Tilted Wig’s “Frankenstein” at Derby Theatre offers a mesmerising and thought-provoking theatrical experience that artfully combines the familiarity of Mary Shelley’s classic tale with innovative nuances. Séan Aydon’s adaptation successfully traverses the fine line between retaining the essence of the original story and introducing fresh perspectives, making it a production that both, rather aptly, respects tradition and embraces evolution.
One of the standout elements of this adaptation is its ability to explore profound themes while anchoring them in a historical context. Set against the harrowing backdrop of World War Two, the production introduces layers of complexity and urgency. Aydon’s decision to intertwine the narrative with the prevailing ideologies of the time, such as eugenics and racial purity, amplifies the stakes of Dr. Victoria Frankenstein’s experiments. In doing so, it compels the audience to not only reflect on the past but also to draw parallels with contemporary ethical dilemmas. The notion of chasing “perfection” takes on a more visceral meaning, urging viewers to contemplate the dangerous power of science and technology.
While Aydon’s innovative approach to setting provides ample food for thought, the gender swap of the protagonist from Doctor Victor Frankenstein to Doctor Victoria Frankenstein feels, at times, inconsequential. It is an interesting concept that could have been explored more deeply to offer a novel perspective on the character and the narrative. However, it doesn’t significantly impact the overall storyline or character dynamics, leavinga missed opportunity for a more profound reinvention.
The heart of any “Frankenstein” production lies in the portrayal of the Creature, and Cameron Robertson’s performance as the Creature is nothing short of outstanding. His delivery of lines is infused with undeniable passion and conviction, breathing life into a character that exists on the boundary between sympathy and horror. What truly sets Robertson’s portrayal apart is his remarkable physicality, which brings a visceral dimension to the role. His ability to navigate the complex nature of the Creature ensures that the audience is not just witnessing a performance but experiencing a profound exploration of identity, creation, and humanity.
Eleanor McLoughlin’s portrayal of Victoria Frankenstein is also commendable. She shoulders the weight of the narrative from the beginning to the end with unwavering commitment. Her performance captures the essence of a character who is driven by ambition and curiosity, making her journey both believable and engaging to watch. McLoughlin’s ability to convey the character’s journey, from scientific curiosity to the moral dilemmas she faces, adds depth to the production.
Basienka Blake’s dual roles as Captain and Richkter showcase her remarkable versatility as an actor. She delivers a stoic and level performance in both characters, effectively embodying the contrasting personalities they represent. Blake’s ability to seamlessly transition between oppressor and oppressed underscores the complexity of her characters and demonstrates her skill, talent and ability in characterisation.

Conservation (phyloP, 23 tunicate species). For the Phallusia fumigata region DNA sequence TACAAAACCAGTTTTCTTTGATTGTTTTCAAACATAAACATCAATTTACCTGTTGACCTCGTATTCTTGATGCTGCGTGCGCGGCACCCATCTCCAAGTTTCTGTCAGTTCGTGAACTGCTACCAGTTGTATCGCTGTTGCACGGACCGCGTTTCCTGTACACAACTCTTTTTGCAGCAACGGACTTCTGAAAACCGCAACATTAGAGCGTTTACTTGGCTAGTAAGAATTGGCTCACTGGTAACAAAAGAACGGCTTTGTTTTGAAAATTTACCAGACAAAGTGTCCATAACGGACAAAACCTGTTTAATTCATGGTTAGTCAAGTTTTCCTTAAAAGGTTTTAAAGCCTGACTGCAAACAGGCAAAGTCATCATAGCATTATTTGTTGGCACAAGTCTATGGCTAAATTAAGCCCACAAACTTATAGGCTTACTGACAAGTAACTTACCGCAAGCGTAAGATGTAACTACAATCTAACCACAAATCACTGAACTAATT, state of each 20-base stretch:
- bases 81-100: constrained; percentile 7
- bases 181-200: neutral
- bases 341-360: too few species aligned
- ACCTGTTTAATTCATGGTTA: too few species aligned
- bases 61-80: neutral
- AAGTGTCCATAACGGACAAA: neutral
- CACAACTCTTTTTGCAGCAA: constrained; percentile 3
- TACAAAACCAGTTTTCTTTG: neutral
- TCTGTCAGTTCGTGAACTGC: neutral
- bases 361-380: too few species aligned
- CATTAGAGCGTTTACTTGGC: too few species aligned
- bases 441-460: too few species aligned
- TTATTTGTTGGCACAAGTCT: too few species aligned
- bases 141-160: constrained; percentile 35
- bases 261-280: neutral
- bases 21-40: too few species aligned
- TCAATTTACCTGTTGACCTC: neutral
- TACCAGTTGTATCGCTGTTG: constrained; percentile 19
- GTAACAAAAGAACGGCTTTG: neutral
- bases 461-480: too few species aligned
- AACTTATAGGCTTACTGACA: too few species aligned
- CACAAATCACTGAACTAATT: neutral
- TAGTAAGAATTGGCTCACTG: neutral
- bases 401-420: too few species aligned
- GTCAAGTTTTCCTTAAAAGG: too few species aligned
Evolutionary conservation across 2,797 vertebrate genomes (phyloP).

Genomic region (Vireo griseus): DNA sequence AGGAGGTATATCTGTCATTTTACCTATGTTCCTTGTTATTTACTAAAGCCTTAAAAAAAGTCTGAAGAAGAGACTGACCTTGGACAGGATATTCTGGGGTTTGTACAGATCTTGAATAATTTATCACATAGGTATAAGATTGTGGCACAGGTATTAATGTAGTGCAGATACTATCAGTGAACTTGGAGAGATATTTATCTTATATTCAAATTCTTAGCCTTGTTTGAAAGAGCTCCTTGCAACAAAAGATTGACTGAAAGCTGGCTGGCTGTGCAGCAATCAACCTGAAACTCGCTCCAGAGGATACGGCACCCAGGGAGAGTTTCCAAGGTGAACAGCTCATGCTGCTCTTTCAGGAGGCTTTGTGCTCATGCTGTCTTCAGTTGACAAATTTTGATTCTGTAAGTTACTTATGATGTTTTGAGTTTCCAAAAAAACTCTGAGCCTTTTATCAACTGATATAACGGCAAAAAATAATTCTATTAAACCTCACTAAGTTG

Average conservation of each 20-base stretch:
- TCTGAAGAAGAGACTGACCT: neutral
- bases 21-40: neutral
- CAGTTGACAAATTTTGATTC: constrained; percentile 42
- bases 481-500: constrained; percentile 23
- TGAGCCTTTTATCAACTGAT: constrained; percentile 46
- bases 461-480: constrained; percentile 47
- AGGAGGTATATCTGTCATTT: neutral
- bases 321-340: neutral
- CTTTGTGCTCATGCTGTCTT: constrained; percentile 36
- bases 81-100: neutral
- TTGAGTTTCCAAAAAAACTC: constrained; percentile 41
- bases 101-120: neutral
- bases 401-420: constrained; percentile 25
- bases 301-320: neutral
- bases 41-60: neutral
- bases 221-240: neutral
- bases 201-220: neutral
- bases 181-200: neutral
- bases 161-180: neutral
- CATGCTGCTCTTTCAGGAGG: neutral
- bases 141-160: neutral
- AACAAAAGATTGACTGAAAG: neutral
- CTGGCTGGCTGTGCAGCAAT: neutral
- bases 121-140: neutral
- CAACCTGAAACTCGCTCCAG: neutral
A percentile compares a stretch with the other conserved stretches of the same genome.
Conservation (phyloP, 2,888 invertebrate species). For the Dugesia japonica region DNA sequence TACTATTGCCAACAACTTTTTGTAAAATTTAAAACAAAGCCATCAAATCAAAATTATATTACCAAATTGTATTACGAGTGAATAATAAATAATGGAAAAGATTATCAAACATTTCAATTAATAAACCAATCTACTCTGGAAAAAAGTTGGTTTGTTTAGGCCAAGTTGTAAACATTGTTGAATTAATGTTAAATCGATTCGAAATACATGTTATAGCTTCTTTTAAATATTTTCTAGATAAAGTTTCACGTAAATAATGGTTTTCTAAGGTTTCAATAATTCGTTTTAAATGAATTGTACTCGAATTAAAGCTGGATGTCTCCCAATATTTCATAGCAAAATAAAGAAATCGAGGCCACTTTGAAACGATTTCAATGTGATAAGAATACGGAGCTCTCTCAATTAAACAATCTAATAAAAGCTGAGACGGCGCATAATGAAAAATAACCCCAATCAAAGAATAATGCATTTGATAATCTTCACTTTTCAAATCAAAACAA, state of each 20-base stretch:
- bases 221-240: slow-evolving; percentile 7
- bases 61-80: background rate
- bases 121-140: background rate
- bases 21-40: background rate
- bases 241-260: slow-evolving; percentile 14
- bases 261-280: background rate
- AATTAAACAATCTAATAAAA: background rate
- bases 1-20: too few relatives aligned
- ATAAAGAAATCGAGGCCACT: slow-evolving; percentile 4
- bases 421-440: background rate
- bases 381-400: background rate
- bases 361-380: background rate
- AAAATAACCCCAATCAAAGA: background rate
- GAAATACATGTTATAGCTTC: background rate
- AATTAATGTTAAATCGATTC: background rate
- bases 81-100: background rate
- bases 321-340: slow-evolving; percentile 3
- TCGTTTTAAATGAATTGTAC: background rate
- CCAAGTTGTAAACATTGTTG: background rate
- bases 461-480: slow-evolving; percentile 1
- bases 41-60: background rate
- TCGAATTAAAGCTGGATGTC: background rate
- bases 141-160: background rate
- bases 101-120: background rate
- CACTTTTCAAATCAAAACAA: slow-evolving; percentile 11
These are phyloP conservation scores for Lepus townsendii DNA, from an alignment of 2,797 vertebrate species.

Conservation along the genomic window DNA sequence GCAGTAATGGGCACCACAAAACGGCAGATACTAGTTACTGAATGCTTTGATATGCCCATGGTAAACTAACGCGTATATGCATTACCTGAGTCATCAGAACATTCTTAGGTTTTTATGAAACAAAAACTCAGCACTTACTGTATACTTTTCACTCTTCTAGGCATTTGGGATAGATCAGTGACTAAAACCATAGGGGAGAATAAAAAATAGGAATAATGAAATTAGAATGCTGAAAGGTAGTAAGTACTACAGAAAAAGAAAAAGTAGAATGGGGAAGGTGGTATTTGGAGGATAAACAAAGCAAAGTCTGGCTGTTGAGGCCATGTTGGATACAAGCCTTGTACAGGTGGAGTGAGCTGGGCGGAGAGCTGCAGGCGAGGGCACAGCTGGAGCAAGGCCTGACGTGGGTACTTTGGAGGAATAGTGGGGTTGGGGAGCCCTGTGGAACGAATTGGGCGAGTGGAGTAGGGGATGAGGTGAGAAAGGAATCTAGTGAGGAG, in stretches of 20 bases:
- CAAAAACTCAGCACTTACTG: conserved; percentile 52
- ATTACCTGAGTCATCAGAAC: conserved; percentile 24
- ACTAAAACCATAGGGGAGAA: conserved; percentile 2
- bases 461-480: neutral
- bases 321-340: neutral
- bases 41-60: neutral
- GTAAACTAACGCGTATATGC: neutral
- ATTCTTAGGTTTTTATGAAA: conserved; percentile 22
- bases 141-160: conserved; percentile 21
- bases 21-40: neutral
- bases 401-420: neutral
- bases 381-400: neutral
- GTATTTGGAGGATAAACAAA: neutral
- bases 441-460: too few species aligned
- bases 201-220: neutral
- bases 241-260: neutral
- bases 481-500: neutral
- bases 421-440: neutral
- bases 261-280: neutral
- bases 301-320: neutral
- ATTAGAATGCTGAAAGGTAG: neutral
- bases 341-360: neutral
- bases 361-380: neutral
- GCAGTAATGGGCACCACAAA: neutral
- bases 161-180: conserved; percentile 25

In addition to the exceptional performances, the creative team behind “Frankenstein” deserves commendation. Matt Haskins’ lighting design and Eamonn O’Dwyer’s sound design play pivotal roles in building tension and crafting an immersive atmosphere. Their work contributes significantly to the impact of the production, enhancing the mood of the piece.
Missy Brazier’s makeup, wig, and prosthetic design are also praiseworthy. The meticulous attention to detail in creating the physical appearance of the Creature adds authenticity to the storytelling. These elements enhance the audience’s perception of the character’s human and non-human composition.
Nicky Bunch’s set design adheres to the expectations of a classic “Frankenstein” staging, firmly positioning the piece in the era it is set with a believable laboratory setting. The set does well to accommodate the vast majority of the show’s scenes. However, given this production’s reimagining of a classic narrative, it seems to be a missed opportunity to not adopt the same level of reinvention.
One significant area where “Frankenstein” encounters a challenge is pacing, particularly in the first act. The exposition and overall speed of the first act can be somewhat cumbersome, as it grapples with setting up the context, introducing characters, building some tension and establishing the central conflict. At times, the production struggles to find a balance between establishing itself and maintaining the audience’s engagement. This pacing issue, while noticeable in the early stages, gradually improves as the narrative gains momentum, particularly in the second act, where it finds a stronger sense of identity and examines some more profound ideas.
In conclusion, “Frankenstein” at Derby Theatre is a production that encapsulates the enduring fascination of Mary Shelley’s story while infusing it with contemporary relevance. Séan Aydon’s adaptation, despite some pacing challenges in the first act, effectively captures the core messages of the original while offering innovative perspectives. With standout performances from Cameron Robertson, Eleanor McLoughlin, and Basienka Blake, this production delves deep into the heart of “Frankenstein,” prompting profound reflection on the boundaries of science and morality. It is a captivating journey that encourages audiences to contemplate the pursuit of “perfection” and the consequences of unchecked scientific progress.
Frankenstein continues its tour of the UK. Ticket information available here.